Director: José Padilha
Studio: Strike Entertainment
Stars: Joel Kinnaman, Gary Oldman, Michael Keaton, Samuel L. Jackson
This rejiggering of the superviolent, campy, enjoyable 27-year-old Paul Verhoeven-directed sci-fi actioner RoboCop messes around with elements of the original, to lesser or greater effectiveness.
As 100-million-dollar movies go, it’s not a bad one by any means, but it’s too bad its makers didn’t bring along the satiric barbs that gave the original such a kick. In this tamer, less visceral and focused go-around, directed by José Padilha from a screenplay by Joshua Zetumer (based on the 1987 version by Edward Neumeier and Michael Miner), we’re in 2028 and a power-mad CEO (Michael Keaton) of a robot technology firm and a surgeon (Gary Oldman) transform a dying cop (Joel Kinnaman) into a computerized killing machine. Glad to have him “back” in any form—even if he’s mostly computer codes and a kick-ass body suit—are not only his creators but also his loving wife (Abbie Cornish), former partner (Michael K. Williams) and trainer (Jackie Earle Haley). For a Glenn Beck-ish TV bloviator (Samuel L. Jackson, rocking one hell of a wig), he’s just another straw dog he can use to scare his gullible audience. And then there’s the “robo guy” himself, stuck in a bizarre, no-win situation but hell-bent on tracking and punishing whoever did this to him.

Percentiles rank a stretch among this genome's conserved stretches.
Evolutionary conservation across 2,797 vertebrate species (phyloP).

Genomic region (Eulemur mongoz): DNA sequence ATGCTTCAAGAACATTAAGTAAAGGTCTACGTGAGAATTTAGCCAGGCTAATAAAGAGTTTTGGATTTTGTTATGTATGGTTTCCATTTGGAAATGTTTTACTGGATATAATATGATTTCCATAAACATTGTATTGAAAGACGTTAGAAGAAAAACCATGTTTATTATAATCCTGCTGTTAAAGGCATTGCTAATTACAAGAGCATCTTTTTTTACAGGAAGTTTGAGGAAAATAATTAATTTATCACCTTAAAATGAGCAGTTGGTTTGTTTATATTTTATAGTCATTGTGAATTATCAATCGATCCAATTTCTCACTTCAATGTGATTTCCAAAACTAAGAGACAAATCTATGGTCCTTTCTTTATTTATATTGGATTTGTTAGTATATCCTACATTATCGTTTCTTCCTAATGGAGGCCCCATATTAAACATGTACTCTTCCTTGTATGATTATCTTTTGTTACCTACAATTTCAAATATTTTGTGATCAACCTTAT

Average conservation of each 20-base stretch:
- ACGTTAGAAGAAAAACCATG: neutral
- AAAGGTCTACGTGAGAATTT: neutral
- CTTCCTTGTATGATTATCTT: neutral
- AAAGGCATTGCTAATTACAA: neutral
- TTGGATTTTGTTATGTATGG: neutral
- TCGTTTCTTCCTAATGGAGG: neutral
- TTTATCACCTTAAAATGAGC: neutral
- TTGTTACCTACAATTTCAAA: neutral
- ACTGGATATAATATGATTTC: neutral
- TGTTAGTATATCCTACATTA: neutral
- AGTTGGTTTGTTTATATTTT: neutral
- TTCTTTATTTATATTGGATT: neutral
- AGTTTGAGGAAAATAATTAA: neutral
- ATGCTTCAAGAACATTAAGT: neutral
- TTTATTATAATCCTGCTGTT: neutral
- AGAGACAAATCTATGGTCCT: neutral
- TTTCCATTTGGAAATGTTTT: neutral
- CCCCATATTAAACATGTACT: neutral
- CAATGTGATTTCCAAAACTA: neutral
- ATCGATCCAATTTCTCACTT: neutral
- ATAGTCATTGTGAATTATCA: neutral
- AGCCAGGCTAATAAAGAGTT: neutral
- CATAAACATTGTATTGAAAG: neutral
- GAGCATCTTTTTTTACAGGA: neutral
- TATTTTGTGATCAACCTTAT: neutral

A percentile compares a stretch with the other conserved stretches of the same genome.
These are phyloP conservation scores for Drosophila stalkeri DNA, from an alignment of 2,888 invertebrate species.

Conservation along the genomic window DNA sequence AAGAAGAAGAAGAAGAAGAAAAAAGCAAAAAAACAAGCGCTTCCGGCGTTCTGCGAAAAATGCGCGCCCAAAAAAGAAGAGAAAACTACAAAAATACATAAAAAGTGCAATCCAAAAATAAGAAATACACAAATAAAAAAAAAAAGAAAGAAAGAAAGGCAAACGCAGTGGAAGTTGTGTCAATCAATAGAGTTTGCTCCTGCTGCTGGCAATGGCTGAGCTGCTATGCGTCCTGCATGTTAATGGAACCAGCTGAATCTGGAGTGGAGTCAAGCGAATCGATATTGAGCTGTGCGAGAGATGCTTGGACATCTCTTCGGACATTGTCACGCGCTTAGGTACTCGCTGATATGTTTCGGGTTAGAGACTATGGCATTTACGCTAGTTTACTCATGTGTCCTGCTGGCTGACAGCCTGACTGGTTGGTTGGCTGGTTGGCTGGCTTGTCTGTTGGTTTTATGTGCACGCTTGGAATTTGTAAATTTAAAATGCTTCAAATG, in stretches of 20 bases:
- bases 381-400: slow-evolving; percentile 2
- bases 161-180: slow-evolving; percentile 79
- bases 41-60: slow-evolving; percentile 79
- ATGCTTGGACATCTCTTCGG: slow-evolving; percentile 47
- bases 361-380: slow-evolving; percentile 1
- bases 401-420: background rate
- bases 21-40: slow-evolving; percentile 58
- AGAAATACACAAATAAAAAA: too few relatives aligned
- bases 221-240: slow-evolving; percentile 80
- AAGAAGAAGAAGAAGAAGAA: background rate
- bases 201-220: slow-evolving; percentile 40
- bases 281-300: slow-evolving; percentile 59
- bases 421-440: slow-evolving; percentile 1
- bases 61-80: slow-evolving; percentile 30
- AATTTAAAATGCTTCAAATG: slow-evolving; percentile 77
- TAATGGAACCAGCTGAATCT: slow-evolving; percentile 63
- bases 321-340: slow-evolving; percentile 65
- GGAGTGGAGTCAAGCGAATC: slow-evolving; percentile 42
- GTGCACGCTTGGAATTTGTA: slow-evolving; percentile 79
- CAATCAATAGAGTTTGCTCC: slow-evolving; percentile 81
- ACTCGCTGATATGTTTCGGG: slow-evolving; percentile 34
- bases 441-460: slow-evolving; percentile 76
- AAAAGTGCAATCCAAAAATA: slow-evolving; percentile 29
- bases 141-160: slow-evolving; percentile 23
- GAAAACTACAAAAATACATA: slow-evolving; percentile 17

The movie may sport especially good work from Kinnaman, Keaton, Jackson and Haley and it definitely looks big, shiny and fantastic. But you leave the theater with a neither-here-nor-there sensation because it’s just not anything enough to grab you by the shorthairs.